Page by page, she tenderly caressed the photographs through the plastic covers in the photo album. There's the picture of her wedding, of her holding a daughter who died at age...
Page by page, she tenderly caressed the photographs through the plastic covers in the photo album.
There’s the picture of her wedding, of her holding a daughter who died at age 6 in an automobile accident.
There’s the photo of her winning the vice presidency of her high-school class and another of her being crowned Miss Med Tech at her university in the Philippines.
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Birthday parties, christenings, 40 years of memories, all detailed in the album that Mari Lou Valley thought she had lost forever.
“Even if there was a time machine, I couldn’t meet these people and have pictures of them,” said Valley, who was reunited with her album yesterday in Seattle.
Valley, of Vancouver, B.C., said the album was stolen from a Greyhound bus in September while she was traveling between Vancouver and San Jose, Calif. When she changed buses in Seattle, she discovered the suitcase containing her three photo albums was gone. She suspects it may have been taken when the bus stopped for Customs at the U.S.-Canada border.
“I cried all the way to San Jose,” Valley, 58, said of the albums that chronicled her life from the Philippines to Philadelphia and then to Vancouver.
The album was found amid construction debris by an RCI Herzog crew working on Sound Transit’s light-rail project in South Seattle. Valley’s other two albums still are missing, but the one Herzog found was the most precious.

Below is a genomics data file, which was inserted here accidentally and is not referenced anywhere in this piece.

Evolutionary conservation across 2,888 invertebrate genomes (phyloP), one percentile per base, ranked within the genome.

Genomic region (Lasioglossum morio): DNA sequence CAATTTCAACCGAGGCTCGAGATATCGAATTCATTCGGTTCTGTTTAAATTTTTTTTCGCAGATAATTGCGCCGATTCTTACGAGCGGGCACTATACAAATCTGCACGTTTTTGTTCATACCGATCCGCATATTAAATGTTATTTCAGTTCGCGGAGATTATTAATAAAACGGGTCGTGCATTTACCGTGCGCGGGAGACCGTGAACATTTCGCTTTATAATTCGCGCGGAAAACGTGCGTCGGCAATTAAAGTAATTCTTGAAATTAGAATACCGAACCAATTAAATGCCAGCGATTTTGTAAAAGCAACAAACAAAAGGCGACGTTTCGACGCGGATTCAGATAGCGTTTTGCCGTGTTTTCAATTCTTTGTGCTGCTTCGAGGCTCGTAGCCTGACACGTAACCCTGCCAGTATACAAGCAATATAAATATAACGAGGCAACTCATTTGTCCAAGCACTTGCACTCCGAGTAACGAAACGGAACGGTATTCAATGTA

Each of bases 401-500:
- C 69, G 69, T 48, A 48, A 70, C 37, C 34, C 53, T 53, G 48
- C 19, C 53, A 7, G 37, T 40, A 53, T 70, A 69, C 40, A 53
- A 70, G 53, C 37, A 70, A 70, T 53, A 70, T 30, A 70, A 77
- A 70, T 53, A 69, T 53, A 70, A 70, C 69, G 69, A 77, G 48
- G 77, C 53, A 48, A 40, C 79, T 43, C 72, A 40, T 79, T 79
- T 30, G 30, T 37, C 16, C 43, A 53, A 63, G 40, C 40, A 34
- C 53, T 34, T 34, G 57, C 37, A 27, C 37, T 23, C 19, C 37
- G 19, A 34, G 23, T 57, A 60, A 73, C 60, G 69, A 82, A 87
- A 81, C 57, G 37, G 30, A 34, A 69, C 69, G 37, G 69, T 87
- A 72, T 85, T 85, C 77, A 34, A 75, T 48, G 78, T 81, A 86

“I said, ‘Lord, it may be impossible but please, if you will it, it will be found,’ ” said Valley, who considers herself a born-again Christian.
Valley left the Philippines in 1974. She ran a travel agency, worked in sales and hopes to return to school for a nursing degree.
Even with the theft of her album, Valley said she believes in the goodness of people.
When her father, a former governor in a Philippines province, hired criminals to clean the governor’s mansion, Valley taught them religion.
“I taught them to be kind and caring,” she said. “Even in hardened criminals you can find goodness in them, and I brought out the goodness.”
The album cover is torn, the cloth that covered it is gone, and some pictures are missing. But there was little water damage despite the album having been dumped at a construction site.
Lauren Robison, with Herzog, searched for weeks to find the album’s owner but had no success until the story of the found album was made public. Friends and relatives of Valley contacted Herzog and The Seattle Times, and she was reunited with her album.
“When we found this album, we knew it was a priceless part of someone’s life and that we had to find the owner,” Robison said.
As a final irony, Valley rode a Greyhound bus to Seattle to retrieve the book yesterday. Asked whether she had any qualms because of her experience with the bus company, she said she had none.
“I’m not a person who dwells on the negative,” she said. But for her ride back to Vancouver, the album would be close by her side.
Susan Gilmore: 206-464-2054 or firstname.lastname@example.org